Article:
|Publication number||US4783669 A|
|Application number||US 07/020,409|
|Publication date||Nov 8, 1988|
|Filing date||Mar 2, 1987|
|Priority date||Mar 2, 1987|
|Also published as||CA1292484C, DE3872625D1, DE3872625T2, EP0305448A1, EP0305448B1, WO1988006528A1|
|Publication number||020409, 07020409, US 4783669 A, US 4783669A, US-A-4783669, US4783669 A, US4783669A|
|Inventors||Michael J. Piatt, Scott D. Lehman, Timothy P. Grayson|
|Original Assignee||Eastman Kodak Company|
|Export Citation||BiBTeX, EndNote, RefMan|
|Patent Citations (3), Referenced by (8), Classifications (12), Legal Events (6)|
|External Links: USPTO, USPTO Assignment, Espacenet|
Field of the Invention
The present invention relates to compact line printers having integral sheet feeding capability and more particularly to constructions for receiving and positioning a stack of cut-sheet print media in operative sheet-feed condition within such a printer.
With the increasing popularity of "personal" computers and word processors, there has developed a need for similarly "personal" printers of their output. To the extent that the computers and word processors become smaller in size and more portable, there is a commensurate desire that the output printers have the same characteristics. Various small size, dot matrix printers, which are capable of printing on cut-sheet, fanfold and tractor-feed media formats, are available. However, these printers generally require hand-insertion of each successive cut-sheet print medium.
Automatic sheet feeding accessories are available for use with such compact printers, but these devices are separate units from the printer and present several disadvantages. For example, these separate sheet feeders create bulk to the overall system, as well as making it aesthetically unpleasing. The separate feeder approach involves a separate motor, drive transmission and feed elements, causing it to be a costly system addition. Moreover, there must be separate umbilical lines coupling the printer and feeder, and "cords" are always a target for elimination.
From another viewpoint, the add-on sheet feeder approach requires troublesome operator activities when setting up the printing system and when changing between different types of print media, e.g. from discrete sheet to fanfold media. The add-on approach causes complexities in the sheet feed path, which can render the system subject to jams and misfeeds. Also from the functional viewpoint, the add-on approach requires an escape code from the host computer to initiate a sheet feed sequence. The use of this extra code is very inconvenient when utilizing some software packages, e.g. for word processing applications, that do not support such an extra code.
Concurrently filed U.S. application Ser. No. 20,416, entitled "Compact Printer Having An Integral Cut-Sheet Feeder" discloses a printer/feeder which eliminates or significantly reduces such disadvantages of the prior art devices. In general, that printer/feeder provides a transport member which serves to selectively feed face sheets from a supply stack housed within the printer, as well as to transport fed sheets sequentially along a print path including an ingress, print zone and egress. In a preferred embodiment, the transport member comprises a cylindrical platen especially sized and configured to cooperate with sheets and feed paths of predetermined dimension.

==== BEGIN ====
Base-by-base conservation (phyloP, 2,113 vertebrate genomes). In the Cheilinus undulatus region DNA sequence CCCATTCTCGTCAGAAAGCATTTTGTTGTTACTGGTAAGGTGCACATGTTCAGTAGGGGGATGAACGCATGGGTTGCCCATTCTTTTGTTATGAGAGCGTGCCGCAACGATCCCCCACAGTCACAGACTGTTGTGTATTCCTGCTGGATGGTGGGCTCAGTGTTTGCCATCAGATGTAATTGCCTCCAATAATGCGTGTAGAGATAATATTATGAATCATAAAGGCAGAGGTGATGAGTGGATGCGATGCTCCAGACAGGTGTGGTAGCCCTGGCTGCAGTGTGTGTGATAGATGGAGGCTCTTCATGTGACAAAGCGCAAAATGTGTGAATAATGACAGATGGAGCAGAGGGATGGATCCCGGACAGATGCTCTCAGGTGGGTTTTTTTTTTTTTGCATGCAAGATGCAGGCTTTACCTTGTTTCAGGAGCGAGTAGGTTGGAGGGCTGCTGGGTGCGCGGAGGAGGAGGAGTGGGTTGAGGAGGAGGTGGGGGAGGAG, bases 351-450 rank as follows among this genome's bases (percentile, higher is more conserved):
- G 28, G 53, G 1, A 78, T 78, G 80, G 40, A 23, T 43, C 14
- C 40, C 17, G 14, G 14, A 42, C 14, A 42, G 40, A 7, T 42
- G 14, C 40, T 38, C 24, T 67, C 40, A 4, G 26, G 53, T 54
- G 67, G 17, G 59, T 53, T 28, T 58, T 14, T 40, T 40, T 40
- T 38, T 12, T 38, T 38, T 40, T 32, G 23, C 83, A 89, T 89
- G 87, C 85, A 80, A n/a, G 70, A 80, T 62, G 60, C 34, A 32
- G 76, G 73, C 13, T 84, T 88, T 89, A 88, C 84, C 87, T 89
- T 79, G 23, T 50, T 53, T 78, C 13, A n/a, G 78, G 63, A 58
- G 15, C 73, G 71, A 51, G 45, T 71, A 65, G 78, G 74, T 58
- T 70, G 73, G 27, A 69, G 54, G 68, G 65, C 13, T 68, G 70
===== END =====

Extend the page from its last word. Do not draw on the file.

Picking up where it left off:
One significant purpose of the present invention is to provide a sheet handling device which is highly useful for receiving and positioning sheet stacks for the feed/transport systems of printers such as described in the above noted application to enhance those systems' simplicity, reliability and compactness.
Thus, an important objective of the present invention is to provide a compact and mechanically simple device which cooperate in the insertion positioning and feeding of a stack of cut-sheet feed media in a line printer having an integral sheet feed system.
In one aspect the invention constitutes an improved sheet supply station for a compact printer of the type having a housing, a feed/transport member which is rotatably mounted within a forward portion of the housing and is adapted to sequentially move sheets from a supply location at the bottom of the housing, through the print zone and out an egress in the upper surface of the housing. The sheet supply station comprises: (a) drawer means, including a drawer face and a drawer bottom, which is constructed to support a sheet stack and slidably mounted for movement in and out of the rear wall of the printer between a withdrawn position enabling stack insertion and a closed position wherein the drawer face is approximately flush with the rear wall; (b) side guide means for engaging and centering a sheet stack, which is supported on the bottom wall, during its movement into the housing from the withdrawn drawer position; and (c) an indexing wall located transverse to the drawer path to accurately position an inserted stack beneath the feed/transport member.